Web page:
9 It bears noting that Circular No. A-87 and the disallowance determination here have no impact whatsoever on the employee's choice of health insurance. Petitioner remains free to offer a flexible benefit allowance, which permits its employees to choose health and other insurance from either the OSEEGIB or a private insurer. Petitioner is restricted only in what it may do with federal funds used to purchase benefits from the State-operated insurance plan.

10 In this connection, Oklahoma argues that the court of appeals' decision conflicts with Barnes v. Gorman, 122 S. Ct. 2097 (2002), which held that punitive damages are not available in private suits brought under the Americans with Disabilities Act and the Rehabilitation Act. Id. at 2103. In analogizing that Spending Clause legislation with a contract for federal funds, the Court noted the well established principle that, "if Congress intends to impose a condition on the grant of federal moneys, it must do so unambiguously." Id. at 2101 (quoting Pennhurst State Sch. & Hosp. v. Halderman, 451 U.S. 1, 17 (1981)). Apart from that quotation, however, Barnes has no relevance to this case.

UNITED STATES DISTRICT COURT
FOR THE WESTERN DISTRICT OF OKLAHOMA

No. CIV-00-316-W

STATE OF OKLAHOMA EX REL. OFFICE OF STATE FINANCE, PLAINTIFF

v.

TOMMY G. THOMPSON, SECRETARY OF HEALTH AND HUMAN SERVICES EX REL. DEPARTMENT OF HEALTH AND HUMAN SERVICES, AND UNITED STATES OF AMERICA, DEFENDANTS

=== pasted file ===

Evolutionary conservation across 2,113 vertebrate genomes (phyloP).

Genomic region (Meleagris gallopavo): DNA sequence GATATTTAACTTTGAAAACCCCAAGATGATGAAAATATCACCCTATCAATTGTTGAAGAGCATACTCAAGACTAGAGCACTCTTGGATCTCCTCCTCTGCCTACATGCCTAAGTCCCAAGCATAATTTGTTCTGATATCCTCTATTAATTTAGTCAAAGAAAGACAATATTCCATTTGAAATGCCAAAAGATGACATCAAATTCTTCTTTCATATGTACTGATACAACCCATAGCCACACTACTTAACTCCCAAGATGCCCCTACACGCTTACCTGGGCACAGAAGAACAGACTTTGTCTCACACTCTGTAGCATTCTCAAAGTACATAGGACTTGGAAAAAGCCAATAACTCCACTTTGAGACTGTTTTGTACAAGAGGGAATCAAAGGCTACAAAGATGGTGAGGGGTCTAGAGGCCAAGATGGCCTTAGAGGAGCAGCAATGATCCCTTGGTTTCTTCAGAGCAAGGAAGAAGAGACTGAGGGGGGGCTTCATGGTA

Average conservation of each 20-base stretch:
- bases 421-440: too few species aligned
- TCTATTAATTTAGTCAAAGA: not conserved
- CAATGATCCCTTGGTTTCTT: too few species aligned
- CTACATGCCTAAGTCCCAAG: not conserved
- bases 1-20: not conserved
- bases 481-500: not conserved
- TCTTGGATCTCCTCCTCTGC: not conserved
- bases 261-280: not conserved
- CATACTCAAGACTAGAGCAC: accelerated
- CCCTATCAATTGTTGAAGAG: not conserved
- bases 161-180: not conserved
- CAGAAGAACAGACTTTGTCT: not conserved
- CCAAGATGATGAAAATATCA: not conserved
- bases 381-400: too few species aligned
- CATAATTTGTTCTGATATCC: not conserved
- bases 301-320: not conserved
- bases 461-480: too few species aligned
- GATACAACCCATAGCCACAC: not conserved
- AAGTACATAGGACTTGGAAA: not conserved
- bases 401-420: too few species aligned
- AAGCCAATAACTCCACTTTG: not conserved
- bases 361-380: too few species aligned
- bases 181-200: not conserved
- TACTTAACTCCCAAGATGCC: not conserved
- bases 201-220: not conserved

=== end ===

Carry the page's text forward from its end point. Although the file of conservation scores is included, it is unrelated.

[Filed: July 18, 2001]

ORDER

The plaintiff, State of Oklahoma ex rel. Office of State Finance ("State"), brought this action seeking judicial review under the Administrative Procedures Act ("APA"), 5 U.S.C. § 706(2), of a decision issued by the Departmental Appeals Board ("DAB") of the United States Department of Health and Human Services. The State and the defendants, Tommy G. Thompson, Secretary of Health and Human Services ex rel. United States Department of Health and Human Services ("HHS"), and the United States of America, have submitted argument and authority in support of their respective positions. Based upon these submissions, the Court makes its determination. In so doing, the Court has not set forth a detailed recitation of the events giving rise to the instant controversy since the essential facts are undisputed and are sufficiently set forth in the parties' papers.